As Arizona teachers prepare for an unprecedented walkout that has shut down schools all over Arizona, education leaders say they are counting on the community for support.
Joe Thomas, the president of the Arizona Education Association says this walkout is very emotional for teachers, who know this will affect their students and families as well.
"Tomorrow is going to be difficult, but what would be more difficult is to stay in our schools, finish out the year with the same status quo that hurts our students every single day. We have a big fight in front of us, and we want the parents to understand this fight is for your children," Thomas said.
Marisol Garcia, the Vice President of the Arizona Education Association, added that she was speaking as a mother, and not a teacher as she described the plight many of her colleagues are facing daily.
"Despite the fact that I had secondary degrees, despite the fact that I am 38 years old, despite the fact that I do everything I can to provide for my son, when we were filling out the school paperwork my son was able to qualify for free and reduced lunch. It was the most humiliating, embarrassing moment in my life as a young, single mother," Garcia said.
She too hoped the community would stand behind their fight for higher pay, and more funding for overcrowded, underfunded classrooms in Arizona.
"I know there are thousands of mothers and fathers today who are worried about what they're going to do tomorrow, but I want them to know that we are doing what we're doing, walking out tomorrow for their students."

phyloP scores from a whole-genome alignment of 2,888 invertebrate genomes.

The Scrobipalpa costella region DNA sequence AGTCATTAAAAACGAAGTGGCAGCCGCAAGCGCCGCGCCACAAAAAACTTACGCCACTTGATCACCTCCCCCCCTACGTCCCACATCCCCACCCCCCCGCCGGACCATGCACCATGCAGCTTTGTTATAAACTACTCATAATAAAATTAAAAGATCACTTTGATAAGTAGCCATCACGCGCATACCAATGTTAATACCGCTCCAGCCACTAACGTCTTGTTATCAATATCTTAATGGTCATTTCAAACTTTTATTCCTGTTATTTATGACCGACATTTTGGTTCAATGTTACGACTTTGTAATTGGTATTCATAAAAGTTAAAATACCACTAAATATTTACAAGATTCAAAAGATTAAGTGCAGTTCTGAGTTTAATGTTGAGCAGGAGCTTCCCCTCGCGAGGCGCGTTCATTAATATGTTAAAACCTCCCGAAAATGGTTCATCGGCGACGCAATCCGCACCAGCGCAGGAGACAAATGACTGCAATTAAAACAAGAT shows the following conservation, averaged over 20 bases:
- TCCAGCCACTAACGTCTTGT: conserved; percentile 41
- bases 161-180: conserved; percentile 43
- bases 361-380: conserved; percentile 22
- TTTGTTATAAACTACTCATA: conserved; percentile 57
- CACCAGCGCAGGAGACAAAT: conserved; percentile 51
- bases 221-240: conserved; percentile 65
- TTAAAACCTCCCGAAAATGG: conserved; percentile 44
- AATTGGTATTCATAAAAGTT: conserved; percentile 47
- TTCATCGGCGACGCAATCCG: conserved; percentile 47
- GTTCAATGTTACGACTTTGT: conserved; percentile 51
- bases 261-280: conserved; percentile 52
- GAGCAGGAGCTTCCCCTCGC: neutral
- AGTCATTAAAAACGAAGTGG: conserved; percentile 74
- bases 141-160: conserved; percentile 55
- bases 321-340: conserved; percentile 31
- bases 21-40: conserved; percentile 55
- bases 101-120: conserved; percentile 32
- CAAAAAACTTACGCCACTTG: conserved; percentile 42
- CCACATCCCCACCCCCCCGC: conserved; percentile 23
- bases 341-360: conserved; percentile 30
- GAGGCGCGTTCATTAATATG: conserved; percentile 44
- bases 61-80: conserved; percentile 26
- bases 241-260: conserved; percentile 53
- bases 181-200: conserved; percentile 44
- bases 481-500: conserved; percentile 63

Arizona education leaders said they had sent multiple requests to sit down with Governor Doug Ducey and be included in the conversation surrounding school funding, but their requests have been ignored.
"For ten years we've waited for the Governor and the legislature to restore funding for ten years. We have not seen anything," Thomas said.
As teachers worried about the next ten years of funding for public education, many Arizona parents are worried about tomorrow, and the next week as they scrambled to find daycares, babysitters, and figure out what to do with their children during the school closures.
Rick Reiss who had two daughters in the Deer Valley Unified schools said initially he had supported the Red For Ed movement.
"It seemed to me they got what they wanted. The governor has offered them a 20 percent raise by 2020, I thought cool you know, they made a stand, they did the right thing. Now all of a sudden it's about something else. I support raises for teachers, and money for schools, where they lost me was the walkout," Reiss said.
Another father, Jesse Sorenson questioned the timing of the walkout.
"Personally I don't think now is the time, considering there is a month left of school. The teachers haven't fulfilled their contract. Just walking out and leaving their kids behind is not going to help them. In my opinion, it leaves some kids behind because of that decision," Sorenson said.
Education leaders said they too wanted the walkout to end soon, but how it would end in their opinion, lies in the hands of the Arizona state legislature.
"The ball is now in the Governor's court. How this ends is up to him and up to our legislative leaders. Tomorrow we will be lifting our voices in a way that they cannot ignore us," Thomas said.